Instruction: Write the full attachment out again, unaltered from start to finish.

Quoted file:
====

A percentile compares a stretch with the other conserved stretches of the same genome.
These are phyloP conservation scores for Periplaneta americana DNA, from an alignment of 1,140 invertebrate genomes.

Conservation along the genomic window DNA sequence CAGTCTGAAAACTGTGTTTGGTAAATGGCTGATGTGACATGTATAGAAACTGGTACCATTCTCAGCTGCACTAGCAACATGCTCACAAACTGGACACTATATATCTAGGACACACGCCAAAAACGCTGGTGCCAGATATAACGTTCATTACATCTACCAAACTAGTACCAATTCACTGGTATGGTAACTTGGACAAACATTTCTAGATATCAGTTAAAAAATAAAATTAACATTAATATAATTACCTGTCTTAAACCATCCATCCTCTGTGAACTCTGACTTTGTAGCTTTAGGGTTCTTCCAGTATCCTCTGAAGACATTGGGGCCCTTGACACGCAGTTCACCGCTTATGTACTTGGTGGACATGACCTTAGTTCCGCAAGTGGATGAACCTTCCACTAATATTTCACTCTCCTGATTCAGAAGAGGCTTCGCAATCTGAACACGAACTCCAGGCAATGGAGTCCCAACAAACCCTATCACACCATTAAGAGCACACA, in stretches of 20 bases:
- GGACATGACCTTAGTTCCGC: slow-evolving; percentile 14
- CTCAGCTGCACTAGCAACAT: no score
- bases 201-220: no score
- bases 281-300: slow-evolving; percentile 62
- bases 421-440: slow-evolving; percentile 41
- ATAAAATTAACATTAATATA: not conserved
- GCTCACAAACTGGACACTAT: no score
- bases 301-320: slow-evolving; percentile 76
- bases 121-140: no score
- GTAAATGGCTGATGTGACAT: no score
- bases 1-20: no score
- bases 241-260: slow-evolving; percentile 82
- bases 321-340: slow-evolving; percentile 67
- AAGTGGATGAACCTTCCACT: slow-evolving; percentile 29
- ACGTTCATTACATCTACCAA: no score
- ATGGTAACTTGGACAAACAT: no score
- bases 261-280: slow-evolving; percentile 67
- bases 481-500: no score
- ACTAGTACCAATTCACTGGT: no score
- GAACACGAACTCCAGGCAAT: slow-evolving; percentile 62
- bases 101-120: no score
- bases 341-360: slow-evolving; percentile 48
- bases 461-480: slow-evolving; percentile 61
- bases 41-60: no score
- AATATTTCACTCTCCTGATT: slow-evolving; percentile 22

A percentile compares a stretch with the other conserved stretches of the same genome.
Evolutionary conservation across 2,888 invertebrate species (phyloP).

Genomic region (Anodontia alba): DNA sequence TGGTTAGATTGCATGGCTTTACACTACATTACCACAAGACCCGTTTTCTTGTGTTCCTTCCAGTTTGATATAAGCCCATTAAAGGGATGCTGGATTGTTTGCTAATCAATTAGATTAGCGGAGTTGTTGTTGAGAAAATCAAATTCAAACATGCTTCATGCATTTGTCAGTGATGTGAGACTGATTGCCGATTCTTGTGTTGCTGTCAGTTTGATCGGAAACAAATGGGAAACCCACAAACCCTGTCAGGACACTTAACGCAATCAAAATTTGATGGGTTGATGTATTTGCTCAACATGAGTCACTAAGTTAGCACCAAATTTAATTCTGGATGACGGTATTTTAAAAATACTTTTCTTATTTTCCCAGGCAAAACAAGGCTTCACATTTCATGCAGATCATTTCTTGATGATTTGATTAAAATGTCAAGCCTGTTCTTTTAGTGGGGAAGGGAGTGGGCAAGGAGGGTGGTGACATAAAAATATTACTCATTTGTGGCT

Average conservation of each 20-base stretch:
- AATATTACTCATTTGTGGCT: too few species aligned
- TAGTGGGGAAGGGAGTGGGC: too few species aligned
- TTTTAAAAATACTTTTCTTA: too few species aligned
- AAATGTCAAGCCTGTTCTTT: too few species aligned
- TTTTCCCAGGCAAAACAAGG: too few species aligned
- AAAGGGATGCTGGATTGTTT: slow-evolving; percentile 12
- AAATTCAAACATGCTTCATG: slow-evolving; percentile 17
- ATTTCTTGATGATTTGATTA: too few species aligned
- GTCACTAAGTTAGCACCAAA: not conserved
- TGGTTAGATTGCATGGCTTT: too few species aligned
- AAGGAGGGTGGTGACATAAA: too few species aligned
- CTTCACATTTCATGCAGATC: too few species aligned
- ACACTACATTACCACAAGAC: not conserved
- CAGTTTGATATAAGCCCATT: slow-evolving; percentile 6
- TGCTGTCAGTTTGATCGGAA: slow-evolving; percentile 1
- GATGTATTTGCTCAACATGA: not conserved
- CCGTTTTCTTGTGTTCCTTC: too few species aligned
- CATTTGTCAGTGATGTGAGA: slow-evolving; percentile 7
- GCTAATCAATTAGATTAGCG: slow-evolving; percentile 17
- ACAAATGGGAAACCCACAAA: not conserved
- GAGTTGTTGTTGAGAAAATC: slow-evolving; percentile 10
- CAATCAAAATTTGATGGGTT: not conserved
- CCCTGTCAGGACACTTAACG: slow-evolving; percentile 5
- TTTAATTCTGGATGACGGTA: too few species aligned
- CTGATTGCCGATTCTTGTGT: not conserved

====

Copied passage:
A percentile compares a stretch with the other conserved stretches of the same genome.
These are phyloP conservation scores for Periplaneta americana DNA, from an alignment of 1,140 invertebrate genomes.

Conservation along the genomic window DNA sequence CAGTCTGAAAACTGTGTTTGGTAAATGGCTGATGTGACATGTATAGAAACTGGTACCATTCTCAGCTGCACTAGCAACATGCTCACAAACTGGACACTATATATCTAGGACACACGCCAAAAACGCTGGTGCCAGATATAACGTTCATTACATCTACCAAACTAGTACCAATTCACTGGTATGGTAACTTGGACAAACATTTCTAGATATCAGTTAAAAAATAAAATTAACATTAATATAATTACCTGTCTTAAACCATCCATCCTCTGTGAACTCTGACTTTGTAGCTTTAGGGTTCTTCCAGTATCCTCTGAAGACATTGGGGCCCTTGACACGCAGTTCACCGCTTATGTACTTGGTGGACATGACCTTAGTTCCGCAAGTGGATGAACCTTCCACTAATATTTCACTCTCCTGATTCAGAAGAGGCTTCGCAATCTGAACACGAACTCCAGGCAATGGAGTCCCAACAAACCCTATCACACCATTAAGAGCACACA, in stretches of 20 bases:
- GGACATGACCTTAGTTCCGC: slow-evolving; percentile 14
- CTCAGCTGCACTAGCAACAT: no score
- bases 201-220: no score
- bases 281-300: slow-evolving; percentile 62
- bases 421-440: slow-evolving; percentile 41
- ATAAAATTAACATTAATATA: not conserved
- GCTCACAAACTGGACACTAT: no score
- bases 301-320: slow-evolving; percentile 76
- bases 121-140: no score
- GTAAATGGCTGATGTGACAT: no score
- bases 1-20: no score
- bases 241-260: slow-evolving; percentile 82
- bases 321-340: slow-evolving; percentile 67
- AAGTGGATGAACCTTCCACT: slow-evolving; percentile 29
- ACGTTCATTACATCTACCAA: no score
- ATGGTAACTTGGACAAACAT: no score
- bases 261-280: slow-evolving; percentile 67
- bases 481-500: no score
- ACTAGTACCAATTCACTGGT: no score
- GAACACGAACTCCAGGCAAT: slow-evolving; percentile 62
- bases 101-120: no score
- bases 341-360: slow-evolving; percentile 48
- bases 461-480: slow-evolving; percentile 61
- bases 41-60: no score
- AATATTTCACTCTCCTGATT: slow-evolving; percentile 22

A percentile compares a stretch with the other conserved stretches of the same genome.
Evolutionary conservation across 2,888 invertebrate species (phyloP).

Genomic region (Anodontia alba): DNA sequence TGGTTAGATTGCATGGCTTTACACTACATTACCACAAGACCCGTTTTCTTGTGTTCCTTCCAGTTTGATATAAGCCCATTAAAGGGATGCTGGATTGTTTGCTAATCAATTAGATTAGCGGAGTTGTTGTTGAGAAAATCAAATTCAAACATGCTTCATGCATTTGTCAGTGATGTGAGACTGATTGCCGATTCTTGTGTTGCTGTCAGTTTGATCGGAAACAAATGGGAAACCCACAAACCCTGTCAGGACACTTAACGCAATCAAAATTTGATGGGTTGATGTATTTGCTCAACATGAGTCACTAAGTTAGCACCAAATTTAATTCTGGATGACGGTATTTTAAAAATACTTTTCTTATTTTCCCAGGCAAAACAAGGCTTCACATTTCATGCAGATCATTTCTTGATGATTTGATTAAAATGTCAAGCCTGTTCTTTTAGTGGGGAAGGGAGTGGGCAAGGAGGGTGGTGACATAAAAATATTACTCATTTGTGGCT

Average conservation of each 20-base stretch:
- AATATTACTCATTTGTGGCT: too few species aligned
- TAGTGGGGAAGGGAGTGGGC: too few species aligned
- TTTTAAAAATACTTTTCTTA: too few species aligned
- AAATGTCAAGCCTGTTCTTT: too few species aligned
- TTTTCCCAGGCAAAACAAGG: too few species aligned
- AAAGGGATGCTGGATTGTTT: slow-evolving; percentile 12
- AAATTCAAACATGCTTCATG: slow-evolving; percentile 17
- ATTTCTTGATGATTTGATTA: too few species aligned
- GTCACTAAGTTAGCACCAAA: not conserved
- TGGTTAGATTGCATGGCTTT: too few species aligned
- AAGGAGGGTGGTGACATAAA: too few species aligned
- CTTCACATTTCATGCAGATC: too few species aligned
- ACACTACATTACCACAAGAC: not conserved
- CAGTTTGATATAAGCCCATT: slow-evolving; percentile 6
- TGCTGTCAGTTTGATCGGAA: slow-evolving; percentile 1
- GATGTATTTGCTCAACATGA: not conserved
- CCGTTTTCTTGTGTTCCTTC: too few species aligned
- CATTTGTCAGTGATGTGAGA: slow-evolving; percentile 7
- GCTAATCAATTAGATTAGCG: slow-evolving; percentile 17
- ACAAATGGGAAACCCACAAA: not conserved
- GAGTTGTTGTTGAGAAAATC: slow-evolving; percentile 10
- CAATCAAAATTTGATGGGTT: not conserved
- CCCTGTCAGGACACTTAACG: slow-evolving; percentile 5
- TTTAATTCTGGATGACGGTA: too few species aligned
- CTGATTGCCGATTCTTGTGT: not conserved